Here are a few comparisons of a Lousy Husband to a Great Husband to help you on your way. So until we create some new gender norms, the Lousy Husband column includes some suggested Man-Box rules you might need to violate to become a Great Husband.

You Are A Lousy Husband

You Are A Great Husband

Don’t respect your wife’s thoughts and feelings about things and worse believe they don’t matter. UNEMOTIONAL / AUTHORITY / BEING VULNERABLE

You are a great listener accepting your wife’s thoughts and feelings as valid and consider if you need to make a change.

Put you wants and needs (football, golf) ahead of your wife’s. AUTHORITY

Record the game and take the family to the zoo demonstrating how important they are to you.

Ignore your wife at the party and hang out all night with the guys. MANLY

Make frequent contact with your wife to check if she’s having a good time and show other’s she’s with you.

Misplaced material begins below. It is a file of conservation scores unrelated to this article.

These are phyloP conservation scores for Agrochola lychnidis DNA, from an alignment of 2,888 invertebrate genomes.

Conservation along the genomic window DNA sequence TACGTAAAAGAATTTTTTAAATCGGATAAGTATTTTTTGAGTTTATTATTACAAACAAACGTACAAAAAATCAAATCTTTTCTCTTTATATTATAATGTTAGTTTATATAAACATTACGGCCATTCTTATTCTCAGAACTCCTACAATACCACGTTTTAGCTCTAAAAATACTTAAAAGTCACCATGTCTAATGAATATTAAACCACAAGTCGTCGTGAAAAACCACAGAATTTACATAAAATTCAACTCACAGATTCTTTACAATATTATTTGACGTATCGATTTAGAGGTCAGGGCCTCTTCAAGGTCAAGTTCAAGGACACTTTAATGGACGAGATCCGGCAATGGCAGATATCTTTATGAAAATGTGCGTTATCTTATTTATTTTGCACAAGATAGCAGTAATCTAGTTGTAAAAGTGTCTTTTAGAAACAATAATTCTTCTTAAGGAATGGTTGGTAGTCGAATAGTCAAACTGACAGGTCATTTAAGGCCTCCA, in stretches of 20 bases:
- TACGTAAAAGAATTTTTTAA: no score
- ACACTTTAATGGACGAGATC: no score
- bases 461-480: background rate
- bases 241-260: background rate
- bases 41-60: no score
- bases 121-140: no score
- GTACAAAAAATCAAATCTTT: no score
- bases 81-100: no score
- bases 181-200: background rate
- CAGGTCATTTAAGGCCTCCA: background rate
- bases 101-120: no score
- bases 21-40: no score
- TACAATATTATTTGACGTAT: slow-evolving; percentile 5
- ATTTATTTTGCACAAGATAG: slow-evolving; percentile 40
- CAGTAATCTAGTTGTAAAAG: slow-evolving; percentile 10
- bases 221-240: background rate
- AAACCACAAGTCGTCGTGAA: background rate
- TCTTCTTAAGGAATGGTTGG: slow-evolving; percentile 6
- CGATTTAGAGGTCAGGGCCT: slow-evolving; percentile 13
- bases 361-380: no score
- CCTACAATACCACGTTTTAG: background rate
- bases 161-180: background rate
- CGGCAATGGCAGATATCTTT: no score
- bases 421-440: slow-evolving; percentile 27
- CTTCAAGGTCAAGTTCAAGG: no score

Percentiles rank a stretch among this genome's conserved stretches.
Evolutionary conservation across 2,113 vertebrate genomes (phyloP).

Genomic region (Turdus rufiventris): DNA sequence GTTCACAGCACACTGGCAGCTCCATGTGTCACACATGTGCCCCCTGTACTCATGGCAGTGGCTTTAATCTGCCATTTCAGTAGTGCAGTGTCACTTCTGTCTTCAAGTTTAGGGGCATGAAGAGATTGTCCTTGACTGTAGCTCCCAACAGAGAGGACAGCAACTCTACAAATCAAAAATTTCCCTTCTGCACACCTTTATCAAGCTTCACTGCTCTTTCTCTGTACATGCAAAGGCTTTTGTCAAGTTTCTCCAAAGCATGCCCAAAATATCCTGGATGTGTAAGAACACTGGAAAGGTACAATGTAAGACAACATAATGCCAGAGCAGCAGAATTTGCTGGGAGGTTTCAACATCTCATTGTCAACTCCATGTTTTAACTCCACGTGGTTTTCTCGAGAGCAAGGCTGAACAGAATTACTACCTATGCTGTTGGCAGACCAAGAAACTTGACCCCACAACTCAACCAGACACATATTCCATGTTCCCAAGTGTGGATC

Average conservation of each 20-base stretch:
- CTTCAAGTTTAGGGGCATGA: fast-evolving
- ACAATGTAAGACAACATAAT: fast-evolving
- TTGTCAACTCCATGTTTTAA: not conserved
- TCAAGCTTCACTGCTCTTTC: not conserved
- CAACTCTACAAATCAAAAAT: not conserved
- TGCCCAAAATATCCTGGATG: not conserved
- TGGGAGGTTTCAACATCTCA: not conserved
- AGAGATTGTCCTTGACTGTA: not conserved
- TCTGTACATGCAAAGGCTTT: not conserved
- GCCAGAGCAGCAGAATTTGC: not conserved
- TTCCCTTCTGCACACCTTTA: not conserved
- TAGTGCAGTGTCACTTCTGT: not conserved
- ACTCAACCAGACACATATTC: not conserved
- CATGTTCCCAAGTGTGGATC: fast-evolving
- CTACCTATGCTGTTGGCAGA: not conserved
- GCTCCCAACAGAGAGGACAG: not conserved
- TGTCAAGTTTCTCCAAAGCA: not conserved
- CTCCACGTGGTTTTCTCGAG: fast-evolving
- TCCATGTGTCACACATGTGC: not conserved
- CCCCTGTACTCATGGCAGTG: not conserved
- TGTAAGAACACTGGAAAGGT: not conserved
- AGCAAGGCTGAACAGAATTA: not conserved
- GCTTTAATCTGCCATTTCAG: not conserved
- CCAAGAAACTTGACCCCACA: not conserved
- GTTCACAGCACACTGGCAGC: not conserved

Ignore your mental, physical and spiritual health. STRONG / BEING VULNERABLE

Take care of yourself so you can take care of your family.

Lie to avoid a difficult situation. AUTHORITY

Tell the truth even when it’s hard.

Take pride in being a great provider working all the time - even on weekends. RESPONSIBLE / SUCCESSFUL

Leave work at work to spend time with your family.

Generously allow your wife to do all the planning and scheduling without interference. AUTHORITY

Participate in planning and scheduling family activities, soccer games and doctor visits.

Leave “women’s work” to the women. MANLY

Scrub the toilets.

Don’t bother your wife with problems. STRONG/ STOIC  / BEING VULNERABLE

Share your day with her.